Saying it was a wild one doesn’t even begin to explain the madhouse that ensued at Sunken Diamond Friday night.
After a rapidly paced regulation nine innings, Cal and Stanford forged into the cool night in a game that fell just short of six hours. Not until the 18th inning did Cal junior Tony Renda smash a two-out single to center to plate Mike Reuvekamp, giving the Golden Bears a 5-4 win.
Hindsight makes winning or losing seem almost irrelevant compared to the 12th inning, though, which will stand as one of the most chaotic innings in the history of the storied Cal-Stanford rivalry.
Deadlocked at 2-2 to start the 12th, Cal rallied in dramatic fashion to take the lead on a two-out, two-strike, two-run single from senior catcher Chadd Krist. Emotions were running high at what seemed like the turning point of the game.
Oh, but things were just getting cooking.
In the bottom of the 12th, Stanford mounted an improbable comeback. With two on, Austin Wilson roped an RBI double to cut Cal’s lead to 4-3. And after an intentional walk loaded the bases, the proverbial fit hit the shan.
Actually, the fit was a literal one, after pinch hitter Brett Michael Doran drove a ball into the left-field corner. The ball dropped just foul on the warning track, but home-plate umpire Billy Speck called it a fair ball. Stanford’s jubilant players stormed the diamond it celebration. Cal’s bullpen threw up their arms in outrage, as manager David Esquer vehemently charged towards Speck to argue the call. For a moment, Esquer’s objection seemed futile. But, with the Cardinal moshing in celebration behind second base, the umpires decidedly conferred to overturn the fair call. The decision not only reset Doran’s at bat with Stanford trailing 4-3. It also nullified the walk-off win, leaving Stanford’s players and fans simmering in disillusionment.
Oh, but there’s more.
After a delay to allow Cal pitcher Logan Scott to warm up, Doran delivered a clutch RBI single on the very next pitch to tie it. Doran cued an infield bounder just past the second-base side of the mound, allowing Brian Ragira to easily score the tying run from third. As Cal’s infield scuffled to make a late throw to first, Wilson attempted to score all the way from second base, stutter-stepping around third before making a dash for the plate. But, Cal first baseman Andrew Knapp wheeled and fired, nailing the sliding Wilson at home, thanks to a show-stopping swipe tag by Krist. Livid, Wilson popped up and spiked his helmet in a burst of frustration, leading to his immediate ejection.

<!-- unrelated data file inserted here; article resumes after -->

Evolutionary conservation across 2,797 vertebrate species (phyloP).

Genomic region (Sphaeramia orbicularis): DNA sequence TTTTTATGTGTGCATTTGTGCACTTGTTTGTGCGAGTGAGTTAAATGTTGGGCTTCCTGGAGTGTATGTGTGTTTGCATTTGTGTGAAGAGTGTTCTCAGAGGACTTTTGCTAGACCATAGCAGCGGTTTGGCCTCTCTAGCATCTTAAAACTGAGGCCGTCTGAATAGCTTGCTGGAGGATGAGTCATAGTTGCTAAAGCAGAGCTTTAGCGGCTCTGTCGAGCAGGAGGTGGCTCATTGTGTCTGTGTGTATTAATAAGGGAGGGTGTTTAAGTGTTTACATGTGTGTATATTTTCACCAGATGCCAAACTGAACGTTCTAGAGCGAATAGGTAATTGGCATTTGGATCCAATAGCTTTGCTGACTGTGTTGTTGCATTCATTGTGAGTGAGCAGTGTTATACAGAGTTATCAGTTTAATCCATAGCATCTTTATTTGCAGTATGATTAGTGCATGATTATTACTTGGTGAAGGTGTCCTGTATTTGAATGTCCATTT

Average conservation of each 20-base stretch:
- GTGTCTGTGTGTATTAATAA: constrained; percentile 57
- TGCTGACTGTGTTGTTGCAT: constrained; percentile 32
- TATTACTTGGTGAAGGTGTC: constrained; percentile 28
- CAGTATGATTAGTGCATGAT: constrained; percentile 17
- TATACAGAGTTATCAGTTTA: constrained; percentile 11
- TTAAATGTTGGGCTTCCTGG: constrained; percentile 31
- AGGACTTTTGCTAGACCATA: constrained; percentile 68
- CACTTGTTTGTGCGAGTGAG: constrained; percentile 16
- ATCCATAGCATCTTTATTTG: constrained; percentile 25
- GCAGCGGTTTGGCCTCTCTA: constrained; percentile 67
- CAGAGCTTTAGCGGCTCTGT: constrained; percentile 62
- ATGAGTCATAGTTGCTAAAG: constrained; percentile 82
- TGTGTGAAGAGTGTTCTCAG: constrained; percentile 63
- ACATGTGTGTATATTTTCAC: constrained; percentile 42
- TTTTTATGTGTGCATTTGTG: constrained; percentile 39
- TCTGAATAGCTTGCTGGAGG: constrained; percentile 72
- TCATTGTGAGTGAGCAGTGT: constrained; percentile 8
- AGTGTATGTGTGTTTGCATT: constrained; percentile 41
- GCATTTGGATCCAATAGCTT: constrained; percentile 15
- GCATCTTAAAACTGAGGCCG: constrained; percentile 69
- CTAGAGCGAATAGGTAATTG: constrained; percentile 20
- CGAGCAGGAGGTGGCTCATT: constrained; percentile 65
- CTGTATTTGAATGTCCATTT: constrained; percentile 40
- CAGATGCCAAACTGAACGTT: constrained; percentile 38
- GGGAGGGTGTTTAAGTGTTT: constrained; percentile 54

The ejection loomed large, causing Wilson – Stanford’s team leader with nine home runs this season – to miss two at bats over the final six innings.
It’s almost unfathomable that Renda entered into his final at bat in the 18th amid an 0-for-7 night. The reigning Pac-10 Player of the Year is finishing another sensational season, having entered the final series of the regular season fifth in the Pac-12 in hitting. After his heroic 1-for-8 night, Renda is hitting at a .355 clip.
More unfathomable is that after the marathon contest, the starting pitching matchup of Mark Appel and Matt Flemer is something of an afterthought. Appel – who by most accounts figures to be the first overall pick in next month’s MLB draft – put forth the usual smooth and stellar performance, working seven innings while allowing one run on six hits, striking out eight and walking two.
Most unfathomable is this was just the first game of a three-game set. First pitch for both Saturday and Sunday at Sunken Diamond are scheduled for 1 p.m.